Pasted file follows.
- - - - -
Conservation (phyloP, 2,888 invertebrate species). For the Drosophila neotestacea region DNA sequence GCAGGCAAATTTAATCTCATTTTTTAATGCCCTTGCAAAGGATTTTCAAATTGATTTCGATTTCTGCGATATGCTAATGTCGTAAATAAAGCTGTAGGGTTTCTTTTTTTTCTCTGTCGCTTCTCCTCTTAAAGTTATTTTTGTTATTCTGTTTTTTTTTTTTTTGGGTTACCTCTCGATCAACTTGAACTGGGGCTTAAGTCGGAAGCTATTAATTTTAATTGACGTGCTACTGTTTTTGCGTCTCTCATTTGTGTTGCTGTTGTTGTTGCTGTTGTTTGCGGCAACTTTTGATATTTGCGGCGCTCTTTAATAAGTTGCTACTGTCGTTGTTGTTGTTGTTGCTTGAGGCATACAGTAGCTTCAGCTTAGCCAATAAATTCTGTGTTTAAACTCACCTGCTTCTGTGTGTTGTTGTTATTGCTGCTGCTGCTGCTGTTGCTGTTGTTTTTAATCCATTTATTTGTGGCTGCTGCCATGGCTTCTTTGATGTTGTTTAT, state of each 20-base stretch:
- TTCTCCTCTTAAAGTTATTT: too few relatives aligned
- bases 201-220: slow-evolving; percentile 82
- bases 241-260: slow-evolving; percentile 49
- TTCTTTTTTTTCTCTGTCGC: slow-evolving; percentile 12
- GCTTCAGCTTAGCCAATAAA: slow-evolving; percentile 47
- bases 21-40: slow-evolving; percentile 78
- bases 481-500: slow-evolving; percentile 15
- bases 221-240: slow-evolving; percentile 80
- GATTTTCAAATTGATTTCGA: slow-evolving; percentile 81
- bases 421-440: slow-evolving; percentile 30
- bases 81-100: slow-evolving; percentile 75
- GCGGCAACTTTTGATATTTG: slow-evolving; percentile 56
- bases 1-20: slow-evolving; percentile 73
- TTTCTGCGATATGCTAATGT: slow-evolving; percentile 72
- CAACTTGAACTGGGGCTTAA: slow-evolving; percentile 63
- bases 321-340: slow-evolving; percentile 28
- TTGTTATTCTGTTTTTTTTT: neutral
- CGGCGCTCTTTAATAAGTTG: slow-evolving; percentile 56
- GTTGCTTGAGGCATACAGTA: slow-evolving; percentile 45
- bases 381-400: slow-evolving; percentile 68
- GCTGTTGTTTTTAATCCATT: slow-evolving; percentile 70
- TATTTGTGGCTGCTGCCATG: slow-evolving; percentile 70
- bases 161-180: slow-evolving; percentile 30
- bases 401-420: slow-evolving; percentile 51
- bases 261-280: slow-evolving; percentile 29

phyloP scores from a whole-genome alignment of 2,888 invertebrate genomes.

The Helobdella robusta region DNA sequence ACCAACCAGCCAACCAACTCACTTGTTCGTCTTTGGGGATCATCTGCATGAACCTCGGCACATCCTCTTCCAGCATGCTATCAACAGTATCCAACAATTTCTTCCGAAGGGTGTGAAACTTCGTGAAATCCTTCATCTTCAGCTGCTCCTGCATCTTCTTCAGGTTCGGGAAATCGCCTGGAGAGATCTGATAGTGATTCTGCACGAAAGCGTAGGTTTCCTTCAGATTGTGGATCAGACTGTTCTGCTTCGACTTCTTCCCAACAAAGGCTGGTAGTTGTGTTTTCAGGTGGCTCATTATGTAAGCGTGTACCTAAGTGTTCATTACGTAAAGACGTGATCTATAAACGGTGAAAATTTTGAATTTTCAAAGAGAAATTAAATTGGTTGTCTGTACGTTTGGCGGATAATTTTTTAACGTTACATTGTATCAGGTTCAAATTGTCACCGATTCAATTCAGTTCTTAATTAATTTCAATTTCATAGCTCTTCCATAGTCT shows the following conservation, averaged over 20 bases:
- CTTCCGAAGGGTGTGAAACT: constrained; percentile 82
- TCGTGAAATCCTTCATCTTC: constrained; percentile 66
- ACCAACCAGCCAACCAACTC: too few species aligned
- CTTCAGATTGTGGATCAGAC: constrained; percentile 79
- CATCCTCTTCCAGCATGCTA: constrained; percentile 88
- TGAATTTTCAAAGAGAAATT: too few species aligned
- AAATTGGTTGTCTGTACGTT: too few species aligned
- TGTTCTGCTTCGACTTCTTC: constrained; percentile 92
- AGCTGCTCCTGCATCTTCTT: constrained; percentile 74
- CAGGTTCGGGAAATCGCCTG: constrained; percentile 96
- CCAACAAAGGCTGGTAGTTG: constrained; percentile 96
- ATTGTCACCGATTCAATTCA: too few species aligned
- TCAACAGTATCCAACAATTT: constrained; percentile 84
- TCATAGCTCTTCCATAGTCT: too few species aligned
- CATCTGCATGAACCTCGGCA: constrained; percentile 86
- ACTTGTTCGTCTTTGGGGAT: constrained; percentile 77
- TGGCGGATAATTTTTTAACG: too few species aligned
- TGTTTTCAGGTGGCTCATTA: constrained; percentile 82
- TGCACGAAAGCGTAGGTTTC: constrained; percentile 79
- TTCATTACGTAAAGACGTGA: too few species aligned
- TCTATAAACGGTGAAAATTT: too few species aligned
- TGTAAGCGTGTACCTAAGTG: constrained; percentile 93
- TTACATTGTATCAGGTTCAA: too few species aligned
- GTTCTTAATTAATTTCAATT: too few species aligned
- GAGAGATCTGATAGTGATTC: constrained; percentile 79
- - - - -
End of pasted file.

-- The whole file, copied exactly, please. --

Conservation (phyloP, 2,888 invertebrate species). For the Drosophila neotestacea region DNA sequence GCAGGCAAATTTAATCTCATTTTTTAATGCCCTTGCAAAGGATTTTCAAATTGATTTCGATTTCTGCGATATGCTAATGTCGTAAATAAAGCTGTAGGGTTTCTTTTTTTTCTCTGTCGCTTCTCCTCTTAAAGTTATTTTTGTTATTCTGTTTTTTTTTTTTTTGGGTTACCTCTCGATCAACTTGAACTGGGGCTTAAGTCGGAAGCTATTAATTTTAATTGACGTGCTACTGTTTTTGCGTCTCTCATTTGTGTTGCTGTTGTTGTTGCTGTTGTTTGCGGCAACTTTTGATATTTGCGGCGCTCTTTAATAAGTTGCTACTGTCGTTGTTGTTGTTGTTGCTTGAGGCATACAGTAGCTTCAGCTTAGCCAATAAATTCTGTGTTTAAACTCACCTGCTTCTGTGTGTTGTTGTTATTGCTGCTGCTGCTGCTGTTGCTGTTGTTTTTAATCCATTTATTTGTGGCTGCTGCCATGGCTTCTTTGATGTTGTTTAT, state of each 20-base stretch:
- TTCTCCTCTTAAAGTTATTT: too few relatives aligned
- bases 201-220: slow-evolving; percentile 82
- bases 241-260: slow-evolving; percentile 49
- TTCTTTTTTTTCTCTGTCGC: slow-evolving; percentile 12
- GCTTCAGCTTAGCCAATAAA: slow-evolving; percentile 47
- bases 21-40: slow-evolving; percentile 78
- bases 481-500: slow-evolving; percentile 15
- bases 221-240: slow-evolving; percentile 80
- GATTTTCAAATTGATTTCGA: slow-evolving; percentile 81
- bases 421-440: slow-evolving; percentile 30
- bases 81-100: slow-evolving; percentile 75
- GCGGCAACTTTTGATATTTG: slow-evolving; percentile 56
- bases 1-20: slow-evolving; percentile 73
- TTTCTGCGATATGCTAATGT: slow-evolving; percentile 72
- CAACTTGAACTGGGGCTTAA: slow-evolving; percentile 63
- bases 321-340: slow-evolving; percentile 28
- TTGTTATTCTGTTTTTTTTT: neutral
- CGGCGCTCTTTAATAAGTTG: slow-evolving; percentile 56
- GTTGCTTGAGGCATACAGTA: slow-evolving; percentile 45
- bases 381-400: slow-evolving; percentile 68
- GCTGTTGTTTTTAATCCATT: slow-evolving; percentile 70
- TATTTGTGGCTGCTGCCATG: slow-evolving; percentile 70
- bases 161-180: slow-evolving; percentile 30
- bases 401-420: slow-evolving; percentile 51
- bases 261-280: slow-evolving; percentile 29

phyloP scores from a whole-genome alignment of 2,888 invertebrate genomes.

The Helobdella robusta region DNA sequence ACCAACCAGCCAACCAACTCACTTGTTCGTCTTTGGGGATCATCTGCATGAACCTCGGCACATCCTCTTCCAGCATGCTATCAACAGTATCCAACAATTTCTTCCGAAGGGTGTGAAACTTCGTGAAATCCTTCATCTTCAGCTGCTCCTGCATCTTCTTCAGGTTCGGGAAATCGCCTGGAGAGATCTGATAGTGATTCTGCACGAAAGCGTAGGTTTCCTTCAGATTGTGGATCAGACTGTTCTGCTTCGACTTCTTCCCAACAAAGGCTGGTAGTTGTGTTTTCAGGTGGCTCATTATGTAAGCGTGTACCTAAGTGTTCATTACGTAAAGACGTGATCTATAAACGGTGAAAATTTTGAATTTTCAAAGAGAAATTAAATTGGTTGTCTGTACGTTTGGCGGATAATTTTTTAACGTTACATTGTATCAGGTTCAAATTGTCACCGATTCAATTCAGTTCTTAATTAATTTCAATTTCATAGCTCTTCCATAGTCT shows the following conservation, averaged over 20 bases:
- CTTCCGAAGGGTGTGAAACT: constrained; percentile 82
- TCGTGAAATCCTTCATCTTC: constrained; percentile 66
- ACCAACCAGCCAACCAACTC: too few species aligned
- CTTCAGATTGTGGATCAGAC: constrained; percentile 79
- CATCCTCTTCCAGCATGCTA: constrained; percentile 88
- TGAATTTTCAAAGAGAAATT: too few species aligned
- AAATTGGTTGTCTGTACGTT: too few species aligned
- TGTTCTGCTTCGACTTCTTC: constrained; percentile 92
- AGCTGCTCCTGCATCTTCTT: constrained; percentile 74
- CAGGTTCGGGAAATCGCCTG: constrained; percentile 96
- CCAACAAAGGCTGGTAGTTG: constrained; percentile 96
- ATTGTCACCGATTCAATTCA: too few species aligned
- TCAACAGTATCCAACAATTT: constrained; percentile 84
- TCATAGCTCTTCCATAGTCT: too few species aligned
- CATCTGCATGAACCTCGGCA: constrained; percentile 86
- ACTTGTTCGTCTTTGGGGAT: constrained; percentile 77
- TGGCGGATAATTTTTTAACG: too few species aligned
- TGTTTTCAGGTGGCTCATTA: constrained; percentile 82
- TGCACGAAAGCGTAGGTTTC: constrained; percentile 79
- TTCATTACGTAAAGACGTGA: too few species aligned
- TCTATAAACGGTGAAAATTT: too few species aligned
- TGTAAGCGTGTACCTAAGTG: constrained; percentile 93
- TTACATTGTATCAGGTTCAA: too few species aligned
- GTTCTTAATTAATTTCAATT: too few species aligned
- GAGAGATCTGATAGTGATTC: constrained; percentile 79